Sometimes, shopping is the only thing that has the power to get me out of the house. But purchasing new items every time would be disastrous for the environment and my budget, so I channel some of this into various thrift store finds.
But I don’t just go thrift shopping; I also make candles! Manual hobbies are my favorite hobbies. This month in thrift shopping was fun, because I was on a mission: finding glasses to use as candle containers, a tool to melt the candles’ wax, and a dress suitable for a summer wedding guest. Here’s how it panned out:
1. Various glasses
At several events showcasing local artists, I’d seen candles made inside sundae glasses, and I loved them so much I bought one as a gift for my mother-in-law. Seeing it at her place every time I went and obsessing over it gave me an idea: why don’t I make candles, too? I’m pragmatic about my craft, though: the candles had to be made soon, before I risked moving on to another hobby. The clock was ticking. Seriously, I tire of everything after three weeks. So due to their rarity at the thrift store, secondhand sundae glasses were not my target. However, I knew that secondhand tall, simple ones abounded, and I wasn’t aware of any local artist working the candle-in-a-tall-and-not-that-
So began the search. Apart from height and simplicity, I looked for interesting characteristics and no inside ridges. The rationale behind this was to allow easy removal of the wax once the candle was finished so that the container could be reused, as part of my zero-waste efforts. Another criterion is that I wouldn’t separate sets: I’d use orphaned glasses only. Finally, the walls had to be thick enough not to break when washing off the wax after use. By my second visit at the store, I found a simple cylindrical depolished glass, one with a squarish base and a high tumbler.
Cost: $0.75 per glass, $2.25 total
2. A metal pot
Making the aforementioned candles requires some pitcher or pot to melt the wax. It could not be my regular cookware because I didn’t want to have to constantly wash it thoroughly. It also needed to be:
- made of metal for fast melting and solidity
- big enough to melt the wax of three candles
- small enough to fit in my smallest pot for a bain-marie
- easy to pour from
- equipped with a handle
- not so vintage and nice-looking I would be afraid to ruin it and end up not using it
I first looked for a metal pitcher, possibly a large one that had been estranged from an espresso machine. After a few unsuccessful attempts, I figured they must be rare in thrift stores and opened my search wider. I ended up finding a small aluminum pot that fulfills my criteria. I initially aimed for something with a spout, but this pot had sides that curled out. I figured it would do. I tried it and it did a clean, satisfactory job.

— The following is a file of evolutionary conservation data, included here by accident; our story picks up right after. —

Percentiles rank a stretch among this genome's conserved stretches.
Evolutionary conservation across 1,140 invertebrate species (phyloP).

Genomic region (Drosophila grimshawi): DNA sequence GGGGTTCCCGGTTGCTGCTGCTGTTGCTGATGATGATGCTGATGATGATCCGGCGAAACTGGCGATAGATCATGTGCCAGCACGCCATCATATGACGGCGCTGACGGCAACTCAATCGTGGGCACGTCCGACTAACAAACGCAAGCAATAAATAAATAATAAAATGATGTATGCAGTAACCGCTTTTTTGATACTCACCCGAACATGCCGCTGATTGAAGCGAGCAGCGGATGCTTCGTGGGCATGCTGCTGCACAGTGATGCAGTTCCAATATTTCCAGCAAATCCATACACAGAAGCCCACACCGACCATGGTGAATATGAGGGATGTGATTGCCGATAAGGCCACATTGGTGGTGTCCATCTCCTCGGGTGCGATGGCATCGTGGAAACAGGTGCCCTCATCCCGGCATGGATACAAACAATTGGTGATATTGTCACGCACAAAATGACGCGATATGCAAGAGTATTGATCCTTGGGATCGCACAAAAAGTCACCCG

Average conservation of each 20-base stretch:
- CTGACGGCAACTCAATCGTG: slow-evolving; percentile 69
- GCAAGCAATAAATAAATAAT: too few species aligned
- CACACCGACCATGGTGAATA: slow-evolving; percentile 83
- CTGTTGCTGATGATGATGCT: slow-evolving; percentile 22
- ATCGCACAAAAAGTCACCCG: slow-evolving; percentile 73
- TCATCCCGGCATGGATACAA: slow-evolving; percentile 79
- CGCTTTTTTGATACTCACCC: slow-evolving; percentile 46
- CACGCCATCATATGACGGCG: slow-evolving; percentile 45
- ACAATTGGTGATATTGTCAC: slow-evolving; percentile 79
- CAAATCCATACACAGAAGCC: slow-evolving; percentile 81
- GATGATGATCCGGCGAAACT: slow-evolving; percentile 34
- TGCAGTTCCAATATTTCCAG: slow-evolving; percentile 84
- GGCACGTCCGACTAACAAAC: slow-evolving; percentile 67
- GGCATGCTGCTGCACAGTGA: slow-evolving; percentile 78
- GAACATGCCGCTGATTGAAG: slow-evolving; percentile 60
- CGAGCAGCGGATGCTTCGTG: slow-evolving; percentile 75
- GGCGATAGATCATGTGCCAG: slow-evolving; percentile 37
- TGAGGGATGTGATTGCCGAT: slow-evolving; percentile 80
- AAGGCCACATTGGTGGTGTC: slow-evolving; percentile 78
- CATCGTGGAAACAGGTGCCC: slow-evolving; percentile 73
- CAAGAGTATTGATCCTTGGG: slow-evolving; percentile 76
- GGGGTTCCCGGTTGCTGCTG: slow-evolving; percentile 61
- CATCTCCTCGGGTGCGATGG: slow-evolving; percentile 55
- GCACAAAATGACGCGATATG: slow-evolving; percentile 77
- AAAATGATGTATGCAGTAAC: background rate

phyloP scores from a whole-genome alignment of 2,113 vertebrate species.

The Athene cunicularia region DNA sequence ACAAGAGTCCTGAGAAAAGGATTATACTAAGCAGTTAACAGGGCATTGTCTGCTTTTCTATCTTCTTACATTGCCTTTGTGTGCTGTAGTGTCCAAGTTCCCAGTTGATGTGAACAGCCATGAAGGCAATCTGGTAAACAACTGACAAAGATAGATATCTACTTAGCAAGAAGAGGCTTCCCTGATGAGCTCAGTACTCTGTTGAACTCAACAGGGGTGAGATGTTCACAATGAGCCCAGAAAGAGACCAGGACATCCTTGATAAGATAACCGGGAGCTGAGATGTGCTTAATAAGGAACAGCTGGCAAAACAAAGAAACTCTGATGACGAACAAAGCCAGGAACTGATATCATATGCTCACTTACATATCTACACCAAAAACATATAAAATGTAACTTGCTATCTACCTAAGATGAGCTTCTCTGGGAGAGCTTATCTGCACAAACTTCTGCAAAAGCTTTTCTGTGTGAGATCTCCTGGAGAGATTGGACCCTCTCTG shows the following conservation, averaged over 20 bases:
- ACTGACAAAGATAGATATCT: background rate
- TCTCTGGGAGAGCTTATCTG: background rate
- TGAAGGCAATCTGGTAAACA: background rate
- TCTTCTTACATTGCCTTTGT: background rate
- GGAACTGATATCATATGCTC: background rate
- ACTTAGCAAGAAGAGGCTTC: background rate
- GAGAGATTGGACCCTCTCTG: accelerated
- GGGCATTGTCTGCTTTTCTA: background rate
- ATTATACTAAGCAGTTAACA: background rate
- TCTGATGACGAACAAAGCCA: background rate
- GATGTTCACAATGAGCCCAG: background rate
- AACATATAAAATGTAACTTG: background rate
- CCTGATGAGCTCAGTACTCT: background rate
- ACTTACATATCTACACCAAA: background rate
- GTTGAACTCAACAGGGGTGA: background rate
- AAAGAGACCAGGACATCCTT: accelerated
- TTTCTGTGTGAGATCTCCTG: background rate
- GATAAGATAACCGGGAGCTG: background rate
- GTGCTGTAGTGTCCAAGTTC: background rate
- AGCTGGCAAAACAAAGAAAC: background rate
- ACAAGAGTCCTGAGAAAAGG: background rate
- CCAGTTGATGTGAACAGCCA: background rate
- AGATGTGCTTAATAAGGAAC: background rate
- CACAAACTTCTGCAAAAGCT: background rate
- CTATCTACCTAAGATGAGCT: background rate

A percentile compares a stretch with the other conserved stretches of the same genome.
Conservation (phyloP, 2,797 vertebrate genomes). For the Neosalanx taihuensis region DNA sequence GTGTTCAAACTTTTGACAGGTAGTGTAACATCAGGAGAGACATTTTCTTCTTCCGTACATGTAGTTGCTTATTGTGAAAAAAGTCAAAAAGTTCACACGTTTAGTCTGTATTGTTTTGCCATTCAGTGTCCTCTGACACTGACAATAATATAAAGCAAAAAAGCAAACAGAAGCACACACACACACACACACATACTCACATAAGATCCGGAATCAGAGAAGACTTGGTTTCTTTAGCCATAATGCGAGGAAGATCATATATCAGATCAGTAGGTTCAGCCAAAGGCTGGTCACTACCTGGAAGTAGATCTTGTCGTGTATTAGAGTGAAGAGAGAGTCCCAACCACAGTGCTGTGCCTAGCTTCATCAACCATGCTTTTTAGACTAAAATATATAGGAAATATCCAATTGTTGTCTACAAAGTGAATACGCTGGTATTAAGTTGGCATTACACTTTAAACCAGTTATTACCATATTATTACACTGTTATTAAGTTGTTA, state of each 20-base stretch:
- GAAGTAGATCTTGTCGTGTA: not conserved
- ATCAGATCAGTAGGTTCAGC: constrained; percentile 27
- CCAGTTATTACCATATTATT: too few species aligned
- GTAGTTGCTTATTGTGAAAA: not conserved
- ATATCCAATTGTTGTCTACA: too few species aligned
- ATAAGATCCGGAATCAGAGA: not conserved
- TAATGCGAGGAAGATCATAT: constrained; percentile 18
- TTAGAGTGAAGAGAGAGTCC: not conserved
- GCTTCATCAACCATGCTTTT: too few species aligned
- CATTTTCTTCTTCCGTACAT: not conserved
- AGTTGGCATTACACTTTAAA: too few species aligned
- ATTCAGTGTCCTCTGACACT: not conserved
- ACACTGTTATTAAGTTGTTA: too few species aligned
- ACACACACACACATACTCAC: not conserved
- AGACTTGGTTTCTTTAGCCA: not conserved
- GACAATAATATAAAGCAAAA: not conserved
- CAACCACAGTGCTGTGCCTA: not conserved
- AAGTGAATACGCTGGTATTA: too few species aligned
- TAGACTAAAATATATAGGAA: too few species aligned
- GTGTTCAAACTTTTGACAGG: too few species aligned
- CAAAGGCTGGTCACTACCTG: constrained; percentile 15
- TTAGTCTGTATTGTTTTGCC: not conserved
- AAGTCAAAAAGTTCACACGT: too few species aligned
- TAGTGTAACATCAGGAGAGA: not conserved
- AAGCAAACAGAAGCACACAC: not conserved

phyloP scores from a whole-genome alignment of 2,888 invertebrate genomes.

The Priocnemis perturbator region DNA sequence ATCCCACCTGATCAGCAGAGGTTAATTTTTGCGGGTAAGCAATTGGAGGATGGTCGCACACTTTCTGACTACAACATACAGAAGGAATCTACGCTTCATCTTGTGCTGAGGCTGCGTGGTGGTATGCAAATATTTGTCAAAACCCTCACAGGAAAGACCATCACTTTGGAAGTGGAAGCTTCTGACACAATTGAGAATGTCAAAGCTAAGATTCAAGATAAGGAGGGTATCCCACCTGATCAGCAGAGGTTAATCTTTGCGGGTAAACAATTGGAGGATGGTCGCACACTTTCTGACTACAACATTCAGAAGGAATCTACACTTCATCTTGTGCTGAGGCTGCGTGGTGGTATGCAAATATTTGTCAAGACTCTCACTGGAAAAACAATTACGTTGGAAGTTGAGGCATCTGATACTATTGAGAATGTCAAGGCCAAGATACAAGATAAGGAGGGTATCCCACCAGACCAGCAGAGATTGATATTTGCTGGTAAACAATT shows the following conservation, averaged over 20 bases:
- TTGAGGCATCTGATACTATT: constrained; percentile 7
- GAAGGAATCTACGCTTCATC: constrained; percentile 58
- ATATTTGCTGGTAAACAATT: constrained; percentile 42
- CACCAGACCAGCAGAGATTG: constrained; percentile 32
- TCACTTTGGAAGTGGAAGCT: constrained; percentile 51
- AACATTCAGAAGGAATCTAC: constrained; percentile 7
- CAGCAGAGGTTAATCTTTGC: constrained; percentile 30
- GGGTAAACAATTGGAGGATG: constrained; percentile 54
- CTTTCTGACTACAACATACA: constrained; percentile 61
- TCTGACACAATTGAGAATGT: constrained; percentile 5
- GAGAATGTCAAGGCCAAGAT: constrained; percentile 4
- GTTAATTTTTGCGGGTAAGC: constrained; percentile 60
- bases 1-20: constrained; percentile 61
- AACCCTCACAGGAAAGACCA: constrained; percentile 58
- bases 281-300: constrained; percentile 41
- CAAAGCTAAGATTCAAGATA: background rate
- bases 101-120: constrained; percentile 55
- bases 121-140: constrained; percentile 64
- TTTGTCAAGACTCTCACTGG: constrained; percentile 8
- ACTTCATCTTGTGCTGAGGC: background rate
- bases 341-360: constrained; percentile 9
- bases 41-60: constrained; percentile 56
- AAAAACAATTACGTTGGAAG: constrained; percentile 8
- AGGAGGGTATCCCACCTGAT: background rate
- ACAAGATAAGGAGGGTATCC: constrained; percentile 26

3. A wedding-guest dress
My boyfriend is one of the best men in the wedding I’ll be attending this summer. The best men will wear a grey suit with a pink bow tie. I set out to find a dress that matched my boyfriend’s outfit. What did I look for in that dress? It had to:
- not be black or white (while black is accepted at weddings nowadays, I don’t like wearing it in summer)
- match pink, which meant it could be either pink, purple, blue, black and white or grey (however, I don’t feel like wearing grey in the summer either, so that was ruled out)
- flatter my complexion, so the color had to be in the “clear winter” palette (fortunately, this overlaps with the aforementioned colors)
- be appropriate for a wedding
- be tolerable in 85-degree heat (30 Celsius)
At first, I saw this purple cotton mid-thigh strapless dress. The purple was perfect: a pure shade with the right amount of blue in it. However, I felt ambivalent about wearing purple in the summer. The dress stayed on the rack.
Days later, I had regrets. When I went back, it was gone. I refused to turn this into a message from the Universe, though (which would be what? “Make hasty decisions every time and hope for the best”?). I also decided I would not let another nice purple dress pass me by. Within two weeks, I found an indigo v-neck satin polyester dress with folds around the waist, cut below the knee. Although polyester is not ideal in the heat, at least the dress has only one layer, and it’s flattering to my shape.
So for a total of $13.25, I got to leave the house a few times and make a few candles. I love my dress so much I sometimes put it on to wander around the house, so staying in also has been improved. Mission accomplished!
Leo Landry is a web developer living in Montreal with her boyfriend and their cat, living the zero-waste lifestyle. She prefers to write under a pseudonym.
Image via Unsplash